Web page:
Using DPDT Switch To Control All Three Colors Of An RGB LED

Discussion in 'The Projects Forum' started by jpalarchio, Feb 2, 2010.

  1. jpalarchio

    Thread Starter New Member

    Feb 2, 2010
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    I've been lurking for a while and I'm a complete newbie that's learning more every day by reading this forum.

    I have a project where I'm using a center-off DPDT switch that is controlling a relay on one side and on the other side I would like to use an RGB LED to indicate status.

    When the switch is up ("auto" for my project), I would like to light the blue LED.

    When the switch is in the center position ("off" for my project), I would like to light the red LED.

    When the switch is down ("manual on" for my project), I would like to light the green LED.

    Unfortunately my lack of experience has me stuck in that I can't figure out how to light the "auto" or "manual on" LED without lighting the "off" LED at the same time.

    Seems like I should be able to do this through some kind of combination of diodes but I've yet to come up with anything.

    Any assistance in this area would be greatly appreciated. It seems like I need some type of logic to block the voltage to the red LED when either of the others is lit.
     
    Last edited: Feb 2, 2010
  2. Ron H

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    Apr 14, 2005
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    1. What is your power supply voltage, and
    2. how much current do you want to run through each LED?

    EDIT: Do you have a part number for the RGB LED?
     
  3. jpalarchio

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    Feb 2, 2010
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  4. Ron H

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    You can do it like this. Someone else may come up with a simpler circuit.
     
  5. jpalarchio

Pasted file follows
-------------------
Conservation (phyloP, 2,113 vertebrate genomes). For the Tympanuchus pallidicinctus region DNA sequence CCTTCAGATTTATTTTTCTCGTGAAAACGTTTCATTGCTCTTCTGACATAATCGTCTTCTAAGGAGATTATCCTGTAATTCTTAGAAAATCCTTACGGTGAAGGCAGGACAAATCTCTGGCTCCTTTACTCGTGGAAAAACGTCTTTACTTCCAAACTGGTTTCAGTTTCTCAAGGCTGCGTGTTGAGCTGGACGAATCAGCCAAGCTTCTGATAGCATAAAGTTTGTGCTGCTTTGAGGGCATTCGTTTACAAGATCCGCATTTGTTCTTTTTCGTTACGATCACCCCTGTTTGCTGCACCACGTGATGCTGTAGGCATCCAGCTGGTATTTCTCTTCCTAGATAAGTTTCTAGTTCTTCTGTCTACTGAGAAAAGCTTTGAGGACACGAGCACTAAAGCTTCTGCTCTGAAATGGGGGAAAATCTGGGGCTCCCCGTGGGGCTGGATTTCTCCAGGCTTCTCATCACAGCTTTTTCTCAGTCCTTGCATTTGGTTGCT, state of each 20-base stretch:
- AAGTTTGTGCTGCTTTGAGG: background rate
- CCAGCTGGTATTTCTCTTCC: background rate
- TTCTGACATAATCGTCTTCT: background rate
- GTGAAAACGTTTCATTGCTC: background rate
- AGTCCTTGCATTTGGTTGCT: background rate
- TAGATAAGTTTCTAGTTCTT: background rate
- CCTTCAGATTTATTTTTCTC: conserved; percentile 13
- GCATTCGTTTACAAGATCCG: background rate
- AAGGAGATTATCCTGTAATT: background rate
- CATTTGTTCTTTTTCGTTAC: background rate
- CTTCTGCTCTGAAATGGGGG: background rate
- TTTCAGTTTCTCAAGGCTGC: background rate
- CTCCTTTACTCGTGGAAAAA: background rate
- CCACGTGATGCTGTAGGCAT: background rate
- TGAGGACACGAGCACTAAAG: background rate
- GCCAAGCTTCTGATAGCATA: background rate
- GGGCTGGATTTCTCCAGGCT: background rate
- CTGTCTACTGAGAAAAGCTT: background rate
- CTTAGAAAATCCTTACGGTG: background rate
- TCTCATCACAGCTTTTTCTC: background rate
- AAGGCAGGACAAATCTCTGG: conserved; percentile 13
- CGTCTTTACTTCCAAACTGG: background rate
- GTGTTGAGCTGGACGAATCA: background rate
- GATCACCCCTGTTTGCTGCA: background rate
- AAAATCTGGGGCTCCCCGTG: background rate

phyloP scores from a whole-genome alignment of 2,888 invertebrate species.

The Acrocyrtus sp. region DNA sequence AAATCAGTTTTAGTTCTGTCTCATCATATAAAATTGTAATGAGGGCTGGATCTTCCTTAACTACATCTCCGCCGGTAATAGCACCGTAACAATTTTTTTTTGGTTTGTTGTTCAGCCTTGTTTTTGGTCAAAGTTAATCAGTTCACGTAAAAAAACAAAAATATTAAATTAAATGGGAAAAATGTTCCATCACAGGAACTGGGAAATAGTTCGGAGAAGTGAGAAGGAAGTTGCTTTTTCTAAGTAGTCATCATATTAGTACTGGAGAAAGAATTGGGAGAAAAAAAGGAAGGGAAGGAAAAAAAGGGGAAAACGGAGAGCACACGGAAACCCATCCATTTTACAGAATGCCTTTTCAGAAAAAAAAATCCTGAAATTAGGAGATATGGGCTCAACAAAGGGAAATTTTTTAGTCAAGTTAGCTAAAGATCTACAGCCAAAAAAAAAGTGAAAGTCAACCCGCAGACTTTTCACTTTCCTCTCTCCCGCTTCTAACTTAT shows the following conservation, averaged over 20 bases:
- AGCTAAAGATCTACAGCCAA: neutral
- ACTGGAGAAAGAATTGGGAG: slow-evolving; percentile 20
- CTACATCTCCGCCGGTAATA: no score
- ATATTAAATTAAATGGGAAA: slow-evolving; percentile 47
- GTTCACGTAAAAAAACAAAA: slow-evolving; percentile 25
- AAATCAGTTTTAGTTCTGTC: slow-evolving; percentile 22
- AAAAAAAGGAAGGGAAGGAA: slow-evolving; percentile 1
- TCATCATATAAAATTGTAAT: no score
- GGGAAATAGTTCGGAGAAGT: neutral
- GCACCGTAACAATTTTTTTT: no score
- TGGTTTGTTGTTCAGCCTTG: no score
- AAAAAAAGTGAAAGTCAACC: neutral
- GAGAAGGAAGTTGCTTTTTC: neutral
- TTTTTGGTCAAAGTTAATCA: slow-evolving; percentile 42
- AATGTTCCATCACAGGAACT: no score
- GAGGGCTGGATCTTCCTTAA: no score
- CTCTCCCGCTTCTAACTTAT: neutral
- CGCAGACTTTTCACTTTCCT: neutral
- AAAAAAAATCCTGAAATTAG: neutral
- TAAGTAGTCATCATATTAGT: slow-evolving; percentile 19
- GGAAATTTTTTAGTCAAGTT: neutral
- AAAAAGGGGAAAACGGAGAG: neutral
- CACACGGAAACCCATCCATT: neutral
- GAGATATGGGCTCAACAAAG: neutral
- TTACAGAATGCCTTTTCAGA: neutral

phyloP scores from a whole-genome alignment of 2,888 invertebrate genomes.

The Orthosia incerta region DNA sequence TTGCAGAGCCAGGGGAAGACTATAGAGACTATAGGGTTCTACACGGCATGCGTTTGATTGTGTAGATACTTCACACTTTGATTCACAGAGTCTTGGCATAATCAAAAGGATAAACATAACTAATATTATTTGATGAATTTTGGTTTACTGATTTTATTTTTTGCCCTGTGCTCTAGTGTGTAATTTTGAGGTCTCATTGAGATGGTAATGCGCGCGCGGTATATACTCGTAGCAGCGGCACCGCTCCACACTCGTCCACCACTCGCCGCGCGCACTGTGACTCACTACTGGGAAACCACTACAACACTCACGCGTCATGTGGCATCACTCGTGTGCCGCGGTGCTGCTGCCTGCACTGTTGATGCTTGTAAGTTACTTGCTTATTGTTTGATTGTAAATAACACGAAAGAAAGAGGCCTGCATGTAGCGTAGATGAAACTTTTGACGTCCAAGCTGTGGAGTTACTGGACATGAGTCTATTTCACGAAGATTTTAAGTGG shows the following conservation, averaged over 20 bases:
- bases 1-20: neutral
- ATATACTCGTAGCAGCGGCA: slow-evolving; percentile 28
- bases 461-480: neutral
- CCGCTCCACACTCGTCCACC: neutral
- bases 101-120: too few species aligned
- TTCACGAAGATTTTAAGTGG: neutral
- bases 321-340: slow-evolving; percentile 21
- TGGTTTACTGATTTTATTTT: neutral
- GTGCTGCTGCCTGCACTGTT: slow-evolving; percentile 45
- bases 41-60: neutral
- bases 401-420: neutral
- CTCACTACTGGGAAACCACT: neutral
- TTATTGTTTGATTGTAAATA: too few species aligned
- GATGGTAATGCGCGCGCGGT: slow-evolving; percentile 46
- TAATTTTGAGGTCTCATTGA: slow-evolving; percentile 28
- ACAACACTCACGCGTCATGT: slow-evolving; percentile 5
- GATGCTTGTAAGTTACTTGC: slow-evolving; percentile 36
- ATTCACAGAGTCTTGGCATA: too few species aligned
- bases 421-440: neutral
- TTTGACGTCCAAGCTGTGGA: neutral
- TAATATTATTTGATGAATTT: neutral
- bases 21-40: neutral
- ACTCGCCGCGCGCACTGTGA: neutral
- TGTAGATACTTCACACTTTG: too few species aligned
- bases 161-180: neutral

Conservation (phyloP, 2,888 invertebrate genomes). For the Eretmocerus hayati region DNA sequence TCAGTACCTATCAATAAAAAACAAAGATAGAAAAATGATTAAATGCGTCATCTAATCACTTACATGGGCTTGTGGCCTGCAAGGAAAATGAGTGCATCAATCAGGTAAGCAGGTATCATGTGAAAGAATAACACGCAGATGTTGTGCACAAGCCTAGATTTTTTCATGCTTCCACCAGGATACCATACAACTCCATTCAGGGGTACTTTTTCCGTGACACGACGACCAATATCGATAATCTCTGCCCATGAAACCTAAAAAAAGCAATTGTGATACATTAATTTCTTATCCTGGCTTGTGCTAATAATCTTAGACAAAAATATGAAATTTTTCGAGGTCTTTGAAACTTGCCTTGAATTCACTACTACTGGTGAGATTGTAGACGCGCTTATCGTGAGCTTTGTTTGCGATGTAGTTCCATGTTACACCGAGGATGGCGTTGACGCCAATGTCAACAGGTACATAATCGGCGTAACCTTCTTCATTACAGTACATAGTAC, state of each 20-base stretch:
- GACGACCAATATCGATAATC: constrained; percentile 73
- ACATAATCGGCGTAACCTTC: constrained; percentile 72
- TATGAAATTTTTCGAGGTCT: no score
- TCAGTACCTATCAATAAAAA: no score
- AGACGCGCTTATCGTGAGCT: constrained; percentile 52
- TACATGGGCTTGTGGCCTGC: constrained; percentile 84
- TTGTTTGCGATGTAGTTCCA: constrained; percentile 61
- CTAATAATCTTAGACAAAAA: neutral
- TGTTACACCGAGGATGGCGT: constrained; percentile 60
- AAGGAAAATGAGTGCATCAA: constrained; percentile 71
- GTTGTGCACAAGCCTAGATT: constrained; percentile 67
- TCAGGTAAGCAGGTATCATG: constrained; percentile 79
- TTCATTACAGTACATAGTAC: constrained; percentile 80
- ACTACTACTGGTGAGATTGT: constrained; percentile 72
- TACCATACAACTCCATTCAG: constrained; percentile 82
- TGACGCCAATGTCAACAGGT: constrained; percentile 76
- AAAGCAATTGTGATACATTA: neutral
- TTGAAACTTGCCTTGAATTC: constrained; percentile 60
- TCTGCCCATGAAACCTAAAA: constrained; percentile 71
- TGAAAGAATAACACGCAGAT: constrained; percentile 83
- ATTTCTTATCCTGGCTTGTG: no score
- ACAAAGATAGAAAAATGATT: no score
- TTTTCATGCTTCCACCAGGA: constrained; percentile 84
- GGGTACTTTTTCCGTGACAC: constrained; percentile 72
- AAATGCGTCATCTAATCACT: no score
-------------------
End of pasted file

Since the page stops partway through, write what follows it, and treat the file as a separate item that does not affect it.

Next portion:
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    Feb 2, 2010
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    Thanks Ron.

    I can't say I completely understand how it all works just yet but I'm doing some reading and it's another learning point for me.
     
  6. jpalarchio

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    Feb 2, 2010
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    Looking at this more, it was suggested to me that it could possibly be done more easily with a NOR gate.

    Any ideas?
     
  7. Ron H

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    That will work, but it takes more than a NOR gate. I am not too thrilled with someone who throws out an idea without a schematic. Have your suggestor provide a schematic, and post it here.
     
  8. jpalarchio

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    Feb 2, 2010
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    Unfortunately I don't have a schematic, it was just a thought tossed out.

    Waiting for a few components to come in and then I'm going to build up the circuit you provided previously. I understand how that one works now and it's reasonably simple.

    I'm going to have about 10-12 of these switches on my control panel so if there was a smaller footprint, I thought I'd try it.
     
  9. Audioguru

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    Dec 20, 2007
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    You should measure the cheap (expensive) Chinese LED because they say "common cathode" but show "common anode".
    I wonder if it will last longer than 1 week.
     
  10. jpalarchio